One thing this locked-down pandemic season has brought to Americans in all fifty states is an opportunity to rethink normal. We were forced to change. Decisions were made for us. Our options were limited.
We were ordered to stay at home. And at first, I think we were stunned. It was almost unbelievable. On a personal level, my own family had undergone some very stressful, life-changing circumstances during the weeks immediately leading into the pandemic. As a result, we were not as tuned in to the COVID-19 situation as we could have been. Without the influence of daily local and global news, our initial reaction was disbelief and that very quickly became our new reality.
Meals were suddenly prepared – well – at home! Socializing with friends was suddenly limited or banned in some areas. Activities were canceled. All activities. Spring sports didn’t happen. Schools were closed. Corporations suddenly had to figure out how to operate with employees working from home. Businesses had to navigate how to operate without storefronts. The restaurant had to go curbside. Banks closed their lobbies.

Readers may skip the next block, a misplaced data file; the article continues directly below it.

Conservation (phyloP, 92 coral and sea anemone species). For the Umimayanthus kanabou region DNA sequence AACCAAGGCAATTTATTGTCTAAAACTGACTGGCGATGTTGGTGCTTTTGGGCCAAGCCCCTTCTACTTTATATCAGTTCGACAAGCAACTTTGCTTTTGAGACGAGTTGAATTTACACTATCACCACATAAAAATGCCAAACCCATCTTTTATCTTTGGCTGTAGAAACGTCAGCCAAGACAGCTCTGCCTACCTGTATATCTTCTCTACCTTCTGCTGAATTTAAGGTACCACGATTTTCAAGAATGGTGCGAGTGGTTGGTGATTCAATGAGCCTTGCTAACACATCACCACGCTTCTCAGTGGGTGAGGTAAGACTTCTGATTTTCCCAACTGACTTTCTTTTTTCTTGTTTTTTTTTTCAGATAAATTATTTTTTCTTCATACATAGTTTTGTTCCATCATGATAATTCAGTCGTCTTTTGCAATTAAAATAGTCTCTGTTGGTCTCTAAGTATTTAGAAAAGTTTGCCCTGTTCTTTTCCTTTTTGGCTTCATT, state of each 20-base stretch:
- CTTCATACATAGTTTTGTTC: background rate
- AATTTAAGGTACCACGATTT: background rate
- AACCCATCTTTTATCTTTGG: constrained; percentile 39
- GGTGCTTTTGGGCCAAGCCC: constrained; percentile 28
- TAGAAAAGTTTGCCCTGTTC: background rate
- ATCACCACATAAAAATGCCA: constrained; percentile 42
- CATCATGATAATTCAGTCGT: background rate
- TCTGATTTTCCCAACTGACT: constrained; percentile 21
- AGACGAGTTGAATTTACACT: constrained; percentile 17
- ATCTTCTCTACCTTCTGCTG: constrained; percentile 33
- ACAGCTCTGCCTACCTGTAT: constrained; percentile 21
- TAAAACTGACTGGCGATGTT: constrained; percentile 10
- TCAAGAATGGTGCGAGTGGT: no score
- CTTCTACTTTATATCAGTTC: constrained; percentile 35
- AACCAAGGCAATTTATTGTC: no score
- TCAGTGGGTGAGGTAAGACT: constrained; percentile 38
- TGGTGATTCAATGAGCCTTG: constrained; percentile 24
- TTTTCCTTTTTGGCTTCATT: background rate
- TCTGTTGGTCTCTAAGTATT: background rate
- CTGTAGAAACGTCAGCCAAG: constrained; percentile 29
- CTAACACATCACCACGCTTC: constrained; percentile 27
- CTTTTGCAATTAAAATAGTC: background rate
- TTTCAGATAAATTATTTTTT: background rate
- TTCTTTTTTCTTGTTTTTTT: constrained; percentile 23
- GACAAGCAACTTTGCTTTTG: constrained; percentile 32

These are my observations from our small-town rural community during these past nine weeks.
Evening and nighttime traffic stopped. No one was out driving around after five o’clock in the afternoon. Our streets were quiet. Then after about six o’clock, residents began using the sidewalks to do things like jog and walk their dogs! But after eight in the evening, there were no sounds in the neighborhoods. Everyone was home with their doors and windows closed. It was quiet all over town.